# What are the the three things a continuous function can't have?

Nov 23, 2016

There are more than three, but I'll try: In order for a function to be continuous on $\left(- \infty , \infty\right)$ it can have no holes, jumps and vertical asymptotes.

#### Explanation:

I am taking as a definiton:

$f$ is a continuous function if and only if , for every real number, $a$, $f$ is continuous at $a$

and $f$ is continuous at $a$ if and only if ${\lim}_{x \rightarrow a} f \left(x\right) = f \left(a\right)$ (existence implied).

In order for $f$ to be continuous at $a$,

$f \left(a\right)$ must exist, so there can be no hole at $x = a$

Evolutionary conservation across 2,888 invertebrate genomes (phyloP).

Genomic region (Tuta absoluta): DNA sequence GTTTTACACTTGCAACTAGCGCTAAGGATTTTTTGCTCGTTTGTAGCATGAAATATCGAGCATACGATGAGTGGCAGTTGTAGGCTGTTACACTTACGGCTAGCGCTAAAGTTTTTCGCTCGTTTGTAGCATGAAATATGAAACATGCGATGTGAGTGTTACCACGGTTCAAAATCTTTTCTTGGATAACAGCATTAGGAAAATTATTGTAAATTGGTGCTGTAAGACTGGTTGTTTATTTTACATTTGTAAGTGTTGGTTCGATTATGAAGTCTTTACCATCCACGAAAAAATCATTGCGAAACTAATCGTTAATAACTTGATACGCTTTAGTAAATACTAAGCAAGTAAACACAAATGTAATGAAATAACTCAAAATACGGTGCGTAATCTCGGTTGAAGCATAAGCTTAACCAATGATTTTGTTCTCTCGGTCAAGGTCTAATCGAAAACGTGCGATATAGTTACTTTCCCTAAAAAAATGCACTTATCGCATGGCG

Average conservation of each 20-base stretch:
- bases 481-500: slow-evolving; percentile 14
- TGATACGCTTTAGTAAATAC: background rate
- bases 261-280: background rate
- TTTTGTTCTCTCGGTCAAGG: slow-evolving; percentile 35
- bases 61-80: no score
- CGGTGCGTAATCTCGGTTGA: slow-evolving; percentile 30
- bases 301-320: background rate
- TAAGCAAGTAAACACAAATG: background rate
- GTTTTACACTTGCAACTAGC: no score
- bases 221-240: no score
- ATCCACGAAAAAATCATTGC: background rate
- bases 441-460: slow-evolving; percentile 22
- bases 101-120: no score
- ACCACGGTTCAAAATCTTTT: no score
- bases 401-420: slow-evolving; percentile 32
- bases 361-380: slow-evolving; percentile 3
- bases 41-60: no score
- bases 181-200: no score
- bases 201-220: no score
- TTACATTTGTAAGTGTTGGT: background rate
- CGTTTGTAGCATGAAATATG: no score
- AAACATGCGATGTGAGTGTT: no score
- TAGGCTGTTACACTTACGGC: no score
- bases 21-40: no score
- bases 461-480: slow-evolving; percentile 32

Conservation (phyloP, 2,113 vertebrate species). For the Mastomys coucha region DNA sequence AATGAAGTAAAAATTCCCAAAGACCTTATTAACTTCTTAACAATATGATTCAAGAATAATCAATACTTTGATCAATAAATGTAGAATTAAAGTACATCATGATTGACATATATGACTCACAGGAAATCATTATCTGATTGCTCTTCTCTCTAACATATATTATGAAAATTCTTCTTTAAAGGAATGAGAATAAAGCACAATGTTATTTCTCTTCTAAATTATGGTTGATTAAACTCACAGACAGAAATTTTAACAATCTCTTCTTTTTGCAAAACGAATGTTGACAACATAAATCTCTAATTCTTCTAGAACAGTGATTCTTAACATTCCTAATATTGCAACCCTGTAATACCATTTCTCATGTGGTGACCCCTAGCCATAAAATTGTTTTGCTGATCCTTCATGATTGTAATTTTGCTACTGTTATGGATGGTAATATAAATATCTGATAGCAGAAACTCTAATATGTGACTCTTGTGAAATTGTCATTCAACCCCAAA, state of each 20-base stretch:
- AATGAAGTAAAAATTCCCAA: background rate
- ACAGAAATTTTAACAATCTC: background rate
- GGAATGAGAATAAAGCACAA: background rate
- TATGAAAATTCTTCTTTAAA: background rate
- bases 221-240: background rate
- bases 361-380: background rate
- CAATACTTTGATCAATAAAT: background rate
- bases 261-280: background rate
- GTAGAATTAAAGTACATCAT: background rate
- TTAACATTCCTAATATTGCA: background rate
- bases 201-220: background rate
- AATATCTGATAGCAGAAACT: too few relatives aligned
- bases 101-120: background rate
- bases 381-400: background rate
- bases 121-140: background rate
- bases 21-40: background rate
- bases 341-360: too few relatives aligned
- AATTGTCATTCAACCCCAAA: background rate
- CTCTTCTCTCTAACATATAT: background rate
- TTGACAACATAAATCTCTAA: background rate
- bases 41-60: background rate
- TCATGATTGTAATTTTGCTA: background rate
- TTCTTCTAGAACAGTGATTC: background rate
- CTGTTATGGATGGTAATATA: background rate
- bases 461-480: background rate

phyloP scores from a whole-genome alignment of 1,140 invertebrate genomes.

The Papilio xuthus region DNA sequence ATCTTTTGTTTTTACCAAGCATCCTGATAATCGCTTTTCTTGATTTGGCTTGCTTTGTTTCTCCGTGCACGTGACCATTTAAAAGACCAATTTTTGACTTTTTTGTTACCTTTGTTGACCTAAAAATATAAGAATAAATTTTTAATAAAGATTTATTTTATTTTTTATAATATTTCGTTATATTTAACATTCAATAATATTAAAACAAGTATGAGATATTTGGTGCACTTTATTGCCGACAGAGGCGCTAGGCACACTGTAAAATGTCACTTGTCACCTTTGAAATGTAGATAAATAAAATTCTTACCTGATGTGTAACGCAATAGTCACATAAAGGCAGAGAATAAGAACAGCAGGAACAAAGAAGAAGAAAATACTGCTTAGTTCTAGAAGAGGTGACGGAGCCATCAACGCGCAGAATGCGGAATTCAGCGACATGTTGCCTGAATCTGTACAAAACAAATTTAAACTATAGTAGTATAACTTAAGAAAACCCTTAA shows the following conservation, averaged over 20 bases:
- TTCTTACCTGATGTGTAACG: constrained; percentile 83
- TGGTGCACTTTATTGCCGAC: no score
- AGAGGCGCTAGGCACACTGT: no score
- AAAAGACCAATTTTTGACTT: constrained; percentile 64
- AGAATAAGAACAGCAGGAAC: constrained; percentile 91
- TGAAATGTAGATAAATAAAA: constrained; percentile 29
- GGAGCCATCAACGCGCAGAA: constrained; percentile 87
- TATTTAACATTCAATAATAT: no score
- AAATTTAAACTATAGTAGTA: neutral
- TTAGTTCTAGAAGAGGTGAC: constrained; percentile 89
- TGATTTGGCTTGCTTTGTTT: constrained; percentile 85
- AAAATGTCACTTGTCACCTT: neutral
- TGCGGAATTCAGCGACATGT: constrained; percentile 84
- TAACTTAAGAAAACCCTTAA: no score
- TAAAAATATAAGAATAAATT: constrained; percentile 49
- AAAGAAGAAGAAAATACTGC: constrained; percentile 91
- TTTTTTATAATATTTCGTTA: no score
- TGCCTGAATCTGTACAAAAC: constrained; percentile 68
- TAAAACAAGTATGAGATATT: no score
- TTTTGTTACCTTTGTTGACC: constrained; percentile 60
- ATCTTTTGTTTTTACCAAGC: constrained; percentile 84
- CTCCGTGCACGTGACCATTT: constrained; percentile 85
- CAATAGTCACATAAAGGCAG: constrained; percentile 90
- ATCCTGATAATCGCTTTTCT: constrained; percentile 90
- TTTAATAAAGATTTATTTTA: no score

${\lim}_{x \rightarrow a} f \left(x\right)$ must exist which means no jump (different one-sided limits) and no vertical asymptote at $x = a$.

Those are the first 3 I thought of, but the list in not complete. A continuous function also cannot have the kind of "infinite discontinuity" that

$f \left(x\right) = \left\{\begin{matrix}\sin \left(\frac{1}{x}\right) & \mathmr{if} & x \ne 0 \\ 0 & \mathmr{if} & x = 0\end{matrix}\right.$

has at $0$. The limit does not exist, but there is no jump and no vertical asymptote.

Here is most of the graph of $f \left(x\right) = \left\{\begin{matrix}\sin \left(\frac{1}{x}\right) & \mathmr{if} & x \ne 0 \\ 0 & \mathmr{if} & x = 0\end{matrix}\right.$.

(I can't get Socratic's graphing utility to put $\left(0 , 0\right)$ on the graph.)

graph{(y-sin(1/x))=0 [-0.743, 0.756, -1.2, 1.2]}